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21st August 2006 - Peru Trip - Day 13, July 16th - Lima

By now everyone had gone back to the USA except me. Steve and Angie took me into downtown Lima. When we got there it was full of people celebrating some festival – all the men were dressed in gangster clothing complete with wooden machine guns.

Found out later that this festival is called La Virgen del Carmen, and is mainly celebrated in Cusco and Pucara. That would explain the Virgin Mary being carted around then... but not the gangsters! There were lots of brightly coloured and elaborate costumes on display. All the following photos were taken with Angie’s point and shoot camera that I borrowed.

photos from festival

On our way to find a bite to eat a young boy was hassling us to buy finger puppets. Instead Steve asked him if he was hungry – he was genuinely taken aback by this, but followed us for a sandwich and a drink.

We decided as we were being stupid tourists that we would take stupid tourist photos.

general photos from square and tourist photos

Later we went to a theatre called Teatro Canout in Miraflores. They did quick and funny sketches of normal life in Peru, using only improvised instruments – clay pots etc. Although I didn’t understand a word, you didn’t need to as it was acted out so well in a visual sense.

After this I was taken to a remote back street to sample some street food. On the way we encountered two police cars, and here I got a sense of how they are thought of – Angie’s Peruvian friend was driving.

The first encounter involved a police car heading at us in the opposite direction down a narrow street. He stopped next to us and asked if we had seen a grey car. "No" she replied. He then asked us to pull over further down the road. Again "no" was the answer and we drove off. Afterwards she told us that it would be far too much hassle to stop – so she didn’t!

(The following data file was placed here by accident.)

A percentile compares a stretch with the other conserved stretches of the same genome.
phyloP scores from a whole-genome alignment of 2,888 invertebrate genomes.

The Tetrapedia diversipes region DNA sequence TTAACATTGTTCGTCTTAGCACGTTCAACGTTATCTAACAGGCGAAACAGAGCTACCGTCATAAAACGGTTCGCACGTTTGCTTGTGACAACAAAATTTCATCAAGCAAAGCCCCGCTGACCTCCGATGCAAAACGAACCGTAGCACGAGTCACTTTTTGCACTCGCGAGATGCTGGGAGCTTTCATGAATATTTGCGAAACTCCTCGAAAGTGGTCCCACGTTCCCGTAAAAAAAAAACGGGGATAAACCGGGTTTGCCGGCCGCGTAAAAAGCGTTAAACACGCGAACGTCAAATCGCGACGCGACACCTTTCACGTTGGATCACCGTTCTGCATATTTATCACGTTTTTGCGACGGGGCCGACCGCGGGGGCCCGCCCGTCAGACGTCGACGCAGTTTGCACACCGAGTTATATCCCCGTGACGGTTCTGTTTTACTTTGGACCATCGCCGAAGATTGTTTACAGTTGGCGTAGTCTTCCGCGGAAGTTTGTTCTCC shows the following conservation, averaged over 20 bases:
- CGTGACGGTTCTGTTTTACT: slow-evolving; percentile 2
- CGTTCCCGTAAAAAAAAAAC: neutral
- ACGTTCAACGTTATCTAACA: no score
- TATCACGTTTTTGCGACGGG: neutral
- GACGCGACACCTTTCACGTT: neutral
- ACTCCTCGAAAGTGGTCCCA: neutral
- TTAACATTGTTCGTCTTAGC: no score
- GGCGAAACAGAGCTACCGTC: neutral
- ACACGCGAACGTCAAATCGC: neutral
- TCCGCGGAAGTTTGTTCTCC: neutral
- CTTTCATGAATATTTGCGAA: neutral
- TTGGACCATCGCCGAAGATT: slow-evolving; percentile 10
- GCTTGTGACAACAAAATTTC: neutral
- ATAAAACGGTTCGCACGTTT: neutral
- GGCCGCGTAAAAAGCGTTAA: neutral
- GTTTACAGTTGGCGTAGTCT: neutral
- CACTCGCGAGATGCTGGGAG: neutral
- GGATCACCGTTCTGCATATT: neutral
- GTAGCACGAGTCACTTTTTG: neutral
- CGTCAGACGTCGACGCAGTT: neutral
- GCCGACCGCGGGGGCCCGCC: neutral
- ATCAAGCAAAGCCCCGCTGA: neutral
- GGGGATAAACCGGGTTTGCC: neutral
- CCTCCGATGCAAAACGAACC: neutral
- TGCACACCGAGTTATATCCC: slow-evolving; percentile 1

Later on we jumped a red light turning right, and unluckily, a police car was on the opposite side of the junction. He put his lights and siren on and followed us.

Two blocks later, and still driving he started to shout through his external speakers on the car to pull over and stop. No response – we carried on driving. Two blocks later he shouted again and this time we pulled over.

After the policeman inspected all the paperwork he said that he would give her a ticket. After much debating, pouting, pleading and indignation, a bribe was decided upon – we paid and went on our way.

Afterwards we learned that you can bribe the police because they are paid so little. Also if you give up your licence, you have to retrieve it down the police station and that would take hours of waiting and a $200 US fine. We paid a bribe of $20 US after the policeman explained he needed gas in his car – and that there were two of them.

Anyway, on to the snack of the night - cows hearts on skewers (anticuchos) with a side of tripe. The cows hearts were good, but the tripe was... well... tripe. We looked for a bin to throw away the tripe leftovers, but they had all been taken away as everyone was packing up for the night – so we left them on the plastic table – as soon as we stepped away all the street kids pounced like vultures on the leftovers – at least they would be full that night.